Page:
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Even though the “Cadillac tax” on high-cost health plans is due to take effect in 2018, employer groups and benefits consultants have asked the IRS to postpone the implementation.

They say that employers need time and flexibility to implement changes to health benefit plans and their internal administrative systems to prepare for the 40% tax on group health care premiums.

Under proposed regulations, starting in 2018, the IRS will tax at a rate of 40% the portion of any plan that exceeds $10,200 in premium for individual coverage and $27,500 for family coverage. These thresholds are predictions. There is a formula in place for calculating the threshold based on a number of statistics, which change year to year.

The excise tax rules require health insurers to pay the tax, which they are expected to pass on to employers.

Benefits consultants are also asking that some health benefit costs not be included when tabulating the premium for purposes of the Cadillac tax.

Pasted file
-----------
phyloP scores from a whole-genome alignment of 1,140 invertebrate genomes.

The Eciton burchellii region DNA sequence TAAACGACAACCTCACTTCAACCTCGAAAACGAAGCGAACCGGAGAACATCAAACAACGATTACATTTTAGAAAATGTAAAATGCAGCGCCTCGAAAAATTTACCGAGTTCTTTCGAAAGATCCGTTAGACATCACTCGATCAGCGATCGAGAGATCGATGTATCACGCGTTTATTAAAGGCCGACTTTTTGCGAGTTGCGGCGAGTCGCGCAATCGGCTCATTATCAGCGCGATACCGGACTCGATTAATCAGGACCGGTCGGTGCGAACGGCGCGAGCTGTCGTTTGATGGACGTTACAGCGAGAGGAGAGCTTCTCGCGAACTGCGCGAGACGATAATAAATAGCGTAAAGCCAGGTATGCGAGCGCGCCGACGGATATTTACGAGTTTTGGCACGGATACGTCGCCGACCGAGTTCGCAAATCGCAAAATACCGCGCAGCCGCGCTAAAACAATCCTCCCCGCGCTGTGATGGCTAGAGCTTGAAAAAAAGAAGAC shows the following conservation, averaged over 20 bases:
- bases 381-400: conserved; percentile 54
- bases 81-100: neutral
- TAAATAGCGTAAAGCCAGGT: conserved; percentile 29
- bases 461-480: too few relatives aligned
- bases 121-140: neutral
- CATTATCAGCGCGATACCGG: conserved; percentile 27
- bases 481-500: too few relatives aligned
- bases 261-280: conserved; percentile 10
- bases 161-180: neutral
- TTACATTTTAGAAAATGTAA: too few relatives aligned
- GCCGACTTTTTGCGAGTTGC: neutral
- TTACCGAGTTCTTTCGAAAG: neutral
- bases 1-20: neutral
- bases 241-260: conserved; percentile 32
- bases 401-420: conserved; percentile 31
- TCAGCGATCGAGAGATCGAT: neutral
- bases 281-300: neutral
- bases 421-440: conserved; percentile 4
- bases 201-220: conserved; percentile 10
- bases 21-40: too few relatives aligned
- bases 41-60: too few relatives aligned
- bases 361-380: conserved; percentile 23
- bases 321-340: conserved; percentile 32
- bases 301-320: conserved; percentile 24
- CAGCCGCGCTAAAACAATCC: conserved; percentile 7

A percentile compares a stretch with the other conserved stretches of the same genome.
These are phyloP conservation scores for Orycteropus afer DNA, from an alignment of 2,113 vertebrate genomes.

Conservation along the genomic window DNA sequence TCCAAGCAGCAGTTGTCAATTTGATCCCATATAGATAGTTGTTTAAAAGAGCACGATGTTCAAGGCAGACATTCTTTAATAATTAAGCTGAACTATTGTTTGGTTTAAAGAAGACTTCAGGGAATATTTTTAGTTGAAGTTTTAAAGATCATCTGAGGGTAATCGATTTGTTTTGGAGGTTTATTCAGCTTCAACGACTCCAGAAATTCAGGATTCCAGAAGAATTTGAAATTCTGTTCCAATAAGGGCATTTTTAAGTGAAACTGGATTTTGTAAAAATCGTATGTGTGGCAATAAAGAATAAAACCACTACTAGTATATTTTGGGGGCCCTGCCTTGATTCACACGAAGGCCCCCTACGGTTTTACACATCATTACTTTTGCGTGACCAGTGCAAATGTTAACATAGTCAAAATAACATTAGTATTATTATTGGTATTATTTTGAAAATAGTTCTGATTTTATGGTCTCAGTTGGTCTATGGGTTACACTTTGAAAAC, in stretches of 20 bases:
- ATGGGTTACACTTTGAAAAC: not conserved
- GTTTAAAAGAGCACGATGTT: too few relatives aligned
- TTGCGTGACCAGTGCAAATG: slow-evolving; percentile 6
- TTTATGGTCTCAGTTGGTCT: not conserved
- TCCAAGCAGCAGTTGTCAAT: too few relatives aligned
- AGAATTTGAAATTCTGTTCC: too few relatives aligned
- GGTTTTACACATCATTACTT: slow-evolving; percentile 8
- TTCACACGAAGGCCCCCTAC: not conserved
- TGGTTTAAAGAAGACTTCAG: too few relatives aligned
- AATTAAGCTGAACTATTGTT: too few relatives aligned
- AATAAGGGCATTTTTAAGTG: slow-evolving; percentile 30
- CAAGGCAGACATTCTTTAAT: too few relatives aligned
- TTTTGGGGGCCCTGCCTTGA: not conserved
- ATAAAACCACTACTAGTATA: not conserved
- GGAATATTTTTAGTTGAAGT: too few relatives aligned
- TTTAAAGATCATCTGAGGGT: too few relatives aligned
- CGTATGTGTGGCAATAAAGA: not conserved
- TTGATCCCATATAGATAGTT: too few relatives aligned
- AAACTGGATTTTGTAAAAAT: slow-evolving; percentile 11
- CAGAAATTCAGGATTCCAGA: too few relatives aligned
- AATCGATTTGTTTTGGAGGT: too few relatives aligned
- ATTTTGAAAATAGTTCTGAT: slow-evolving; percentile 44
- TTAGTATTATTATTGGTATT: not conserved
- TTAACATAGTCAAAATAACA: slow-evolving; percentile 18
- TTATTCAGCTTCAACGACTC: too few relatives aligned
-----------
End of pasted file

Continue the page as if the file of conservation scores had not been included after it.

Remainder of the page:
In a letter to the IRS, international consulting firm Mercer LLC urged the agency:

  • To exclude in its forthcoming proposed regulations non-core medical benefits – such as workplace wellness programs and on-site medical clinics – from the calculation of coverage costs.
  • To provide employers with enough flexibility to calculate coverage costs consistent with reasonable actuarial principles, and
  • To postpone its implementation of the excise tax, or at least provide a “good faith” compliance period.

 

Meanwhile, an employer benefits lobbying group known as the ERISA Industry Committee has asked for a two-year transition period to allow employers time to restructure their health benefit plans, administration systems and employee communications to comply with the reform law.

It also asked for exemption from the excise tax for programs designed to lower health care costs, such as health savings accounts, on-site medical clinics and wellness programs.

 

How Cadillac tax works: examples based on current threshold amounts

 

Self-only coverage

A $12,000 individual plan would pay an excise tax of $720 per covered employee:

 $12,000 – $10,200 = $1,800 above the $10,200 threshold

Tax due: $1,800 x 40% = $720

 

Family coverage

A $32,000 family plan would pay an excise tax of $1,800 per covered employee:

 $32,000 – $27,500 = $4,500 above the $27,500 threshold

Tax due: $4,500 x 40% = $1,800

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